Promising results have been obtained with various experimental behavioural screens in laboratories or on test sites. However, not many prototype installations have been evaluated. Furthermore, the technology has not met the expectations and the results obtained in field applications have been much less reliable than those obtained under controlled conditions (EPRI, 1986) (Kynard, et al., 1990), (EPRI, 1994), (Gosset, et al., 1999), (Therrien, et al., 1998) (Travade, et al., 1999), (Larinier, et al., 2002), (Bau, et al., 2008). Furthermore, their scope of application is otherwise limited to low flow velocities (<0.3 m/s).

Care should be taken when using behavioural barriers, especially since manufacturers of these products have a high marketing interest to promote the use of their technology and may deliberately overestimate their effectiveness (Larinier, et al., 2002).

Methods, tools, and devices

During planning

Sensory and behavioural barriers like electricity, light, sound and air/water curtains are not efficient used alone and only works for specific species. Correctly choosing and designing the combined mitigation measure (like fine mesh screens) is imperative.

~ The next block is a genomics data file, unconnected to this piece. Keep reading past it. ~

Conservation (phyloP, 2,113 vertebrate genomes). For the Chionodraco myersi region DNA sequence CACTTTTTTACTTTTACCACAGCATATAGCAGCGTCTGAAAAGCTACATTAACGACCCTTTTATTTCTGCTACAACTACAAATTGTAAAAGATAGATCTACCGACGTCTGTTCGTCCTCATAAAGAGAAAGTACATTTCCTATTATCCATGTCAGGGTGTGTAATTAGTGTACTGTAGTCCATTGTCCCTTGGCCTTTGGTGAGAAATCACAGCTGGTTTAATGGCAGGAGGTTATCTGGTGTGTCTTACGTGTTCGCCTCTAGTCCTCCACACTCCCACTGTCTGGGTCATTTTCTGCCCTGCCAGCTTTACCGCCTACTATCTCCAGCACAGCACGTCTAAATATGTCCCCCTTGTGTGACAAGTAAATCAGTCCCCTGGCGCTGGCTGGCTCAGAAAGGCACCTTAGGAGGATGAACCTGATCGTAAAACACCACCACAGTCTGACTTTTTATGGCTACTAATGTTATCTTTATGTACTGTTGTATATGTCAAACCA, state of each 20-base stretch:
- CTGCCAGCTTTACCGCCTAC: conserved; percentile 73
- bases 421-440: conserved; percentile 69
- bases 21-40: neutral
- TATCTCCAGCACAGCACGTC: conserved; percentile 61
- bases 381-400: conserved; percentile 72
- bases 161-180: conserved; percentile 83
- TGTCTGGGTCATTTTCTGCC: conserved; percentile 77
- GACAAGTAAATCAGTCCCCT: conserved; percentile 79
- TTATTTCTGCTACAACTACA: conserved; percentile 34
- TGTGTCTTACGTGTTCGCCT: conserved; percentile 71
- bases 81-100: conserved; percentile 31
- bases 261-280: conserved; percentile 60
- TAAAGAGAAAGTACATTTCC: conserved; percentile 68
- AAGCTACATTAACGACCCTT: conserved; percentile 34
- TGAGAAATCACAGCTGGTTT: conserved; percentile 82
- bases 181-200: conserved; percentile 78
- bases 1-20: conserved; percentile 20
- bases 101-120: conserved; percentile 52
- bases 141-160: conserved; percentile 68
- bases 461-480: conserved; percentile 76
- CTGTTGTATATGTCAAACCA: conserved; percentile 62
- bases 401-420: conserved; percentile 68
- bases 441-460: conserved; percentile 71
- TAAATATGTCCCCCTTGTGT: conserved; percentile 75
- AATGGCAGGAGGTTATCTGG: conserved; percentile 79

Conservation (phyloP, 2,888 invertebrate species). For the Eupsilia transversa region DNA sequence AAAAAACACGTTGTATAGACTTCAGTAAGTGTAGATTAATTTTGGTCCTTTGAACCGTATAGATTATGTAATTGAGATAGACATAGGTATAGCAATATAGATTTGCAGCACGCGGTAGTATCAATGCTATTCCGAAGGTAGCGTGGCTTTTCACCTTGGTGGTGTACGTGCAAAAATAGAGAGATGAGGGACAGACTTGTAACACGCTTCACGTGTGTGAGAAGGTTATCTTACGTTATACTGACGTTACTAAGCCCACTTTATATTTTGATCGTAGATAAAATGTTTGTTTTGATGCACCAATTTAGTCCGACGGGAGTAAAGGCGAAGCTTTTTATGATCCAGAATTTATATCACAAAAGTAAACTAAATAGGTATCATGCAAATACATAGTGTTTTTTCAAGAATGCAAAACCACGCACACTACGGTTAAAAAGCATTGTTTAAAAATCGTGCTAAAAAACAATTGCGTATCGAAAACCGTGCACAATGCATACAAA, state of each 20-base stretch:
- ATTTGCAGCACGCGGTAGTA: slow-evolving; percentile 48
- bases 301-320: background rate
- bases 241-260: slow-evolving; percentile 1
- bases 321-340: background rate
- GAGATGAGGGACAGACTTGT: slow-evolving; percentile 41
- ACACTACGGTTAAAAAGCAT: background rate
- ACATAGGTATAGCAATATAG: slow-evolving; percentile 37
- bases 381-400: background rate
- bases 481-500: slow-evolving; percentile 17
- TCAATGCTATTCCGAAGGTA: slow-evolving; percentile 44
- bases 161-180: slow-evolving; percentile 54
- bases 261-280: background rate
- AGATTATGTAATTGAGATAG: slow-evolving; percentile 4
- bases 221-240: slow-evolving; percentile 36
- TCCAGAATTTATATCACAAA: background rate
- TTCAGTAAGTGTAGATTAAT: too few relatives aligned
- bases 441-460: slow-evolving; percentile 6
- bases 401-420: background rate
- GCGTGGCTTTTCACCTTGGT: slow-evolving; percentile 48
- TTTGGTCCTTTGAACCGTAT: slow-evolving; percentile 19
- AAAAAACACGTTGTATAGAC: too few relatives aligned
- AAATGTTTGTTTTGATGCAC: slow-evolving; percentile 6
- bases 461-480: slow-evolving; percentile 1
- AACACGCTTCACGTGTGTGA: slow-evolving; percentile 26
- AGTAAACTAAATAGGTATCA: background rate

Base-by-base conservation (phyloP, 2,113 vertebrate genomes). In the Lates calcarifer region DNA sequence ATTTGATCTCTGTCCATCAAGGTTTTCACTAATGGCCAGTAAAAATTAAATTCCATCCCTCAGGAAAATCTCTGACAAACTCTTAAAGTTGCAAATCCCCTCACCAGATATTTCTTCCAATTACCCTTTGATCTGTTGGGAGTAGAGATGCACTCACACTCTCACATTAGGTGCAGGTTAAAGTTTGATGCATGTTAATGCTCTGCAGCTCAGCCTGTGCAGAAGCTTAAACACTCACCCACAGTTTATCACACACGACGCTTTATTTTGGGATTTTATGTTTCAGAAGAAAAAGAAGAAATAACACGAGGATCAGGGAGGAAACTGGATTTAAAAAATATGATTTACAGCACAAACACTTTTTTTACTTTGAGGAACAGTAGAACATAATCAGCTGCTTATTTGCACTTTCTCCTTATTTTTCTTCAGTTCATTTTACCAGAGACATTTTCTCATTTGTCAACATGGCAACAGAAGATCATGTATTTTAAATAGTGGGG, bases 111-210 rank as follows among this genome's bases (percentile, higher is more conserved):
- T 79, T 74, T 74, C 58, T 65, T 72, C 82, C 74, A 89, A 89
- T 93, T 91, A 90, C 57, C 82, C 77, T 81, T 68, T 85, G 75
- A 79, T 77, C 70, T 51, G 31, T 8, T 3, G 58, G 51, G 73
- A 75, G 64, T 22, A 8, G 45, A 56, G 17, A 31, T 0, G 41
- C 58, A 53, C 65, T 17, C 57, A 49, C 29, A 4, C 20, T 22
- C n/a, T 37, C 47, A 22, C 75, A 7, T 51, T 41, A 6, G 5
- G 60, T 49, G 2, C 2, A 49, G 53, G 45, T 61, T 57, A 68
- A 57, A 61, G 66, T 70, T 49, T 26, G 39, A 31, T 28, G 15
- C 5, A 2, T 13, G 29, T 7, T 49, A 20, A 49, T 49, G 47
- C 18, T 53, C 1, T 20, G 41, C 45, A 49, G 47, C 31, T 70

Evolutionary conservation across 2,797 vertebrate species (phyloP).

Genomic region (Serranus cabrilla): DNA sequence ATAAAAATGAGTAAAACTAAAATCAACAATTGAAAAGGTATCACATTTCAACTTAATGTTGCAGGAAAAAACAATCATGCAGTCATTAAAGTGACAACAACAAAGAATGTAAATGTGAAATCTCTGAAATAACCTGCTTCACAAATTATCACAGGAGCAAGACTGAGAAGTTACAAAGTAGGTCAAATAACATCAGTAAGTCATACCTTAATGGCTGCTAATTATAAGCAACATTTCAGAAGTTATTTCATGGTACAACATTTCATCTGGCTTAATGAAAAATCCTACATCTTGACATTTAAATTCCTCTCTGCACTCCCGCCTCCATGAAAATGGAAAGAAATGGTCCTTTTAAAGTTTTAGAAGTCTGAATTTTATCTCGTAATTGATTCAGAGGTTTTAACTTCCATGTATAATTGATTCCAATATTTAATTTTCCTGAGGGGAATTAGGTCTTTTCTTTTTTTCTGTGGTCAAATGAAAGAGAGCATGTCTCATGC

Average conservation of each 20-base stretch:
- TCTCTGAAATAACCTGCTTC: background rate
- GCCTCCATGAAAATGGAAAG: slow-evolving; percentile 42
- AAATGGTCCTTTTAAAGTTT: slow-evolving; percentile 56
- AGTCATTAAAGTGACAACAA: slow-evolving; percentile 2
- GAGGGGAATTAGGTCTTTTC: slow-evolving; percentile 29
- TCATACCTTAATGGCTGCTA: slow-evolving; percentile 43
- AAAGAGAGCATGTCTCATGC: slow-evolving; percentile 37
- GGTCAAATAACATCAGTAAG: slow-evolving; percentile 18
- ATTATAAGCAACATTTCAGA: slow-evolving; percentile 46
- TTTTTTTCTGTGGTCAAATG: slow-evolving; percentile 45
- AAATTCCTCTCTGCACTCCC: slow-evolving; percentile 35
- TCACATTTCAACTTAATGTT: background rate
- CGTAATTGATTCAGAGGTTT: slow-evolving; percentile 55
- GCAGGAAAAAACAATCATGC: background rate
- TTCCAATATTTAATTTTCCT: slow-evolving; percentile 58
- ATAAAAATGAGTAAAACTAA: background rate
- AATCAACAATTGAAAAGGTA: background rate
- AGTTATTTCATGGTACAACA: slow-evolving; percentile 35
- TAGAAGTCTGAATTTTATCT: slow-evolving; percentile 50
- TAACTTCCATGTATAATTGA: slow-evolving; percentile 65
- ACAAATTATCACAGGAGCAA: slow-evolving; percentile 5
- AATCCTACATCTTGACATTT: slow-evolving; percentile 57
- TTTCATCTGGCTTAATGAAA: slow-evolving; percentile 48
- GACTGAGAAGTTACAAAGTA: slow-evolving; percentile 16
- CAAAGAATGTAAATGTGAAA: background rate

During implementation

Attraction and repulsion measures are installed in collaboration between fish migration experts and product suppliers.

During operation

Such barriers are convenient for designers and users alike because, unlike physical barriers, they require only minimum maintenance and cleaning efforts against blockage.

Assessment of efficiencies can be obtained by survey of fish by telemetry.

Relevant MTDs and test cases

Relevant MTDs (demonstration purposes only)
3D fish tracking system
Visible implant elastomer
Radio frequency identification with passive integrated transponder (PIT tagging)
Acoustic telemetry
Radio telemetry
Relevant test cases (demonstration purposes only)
Altheim test case
Freudenau test case

Classification table

Please note: The TRL varies based on the technology applied. TRL 4 is the highest of these.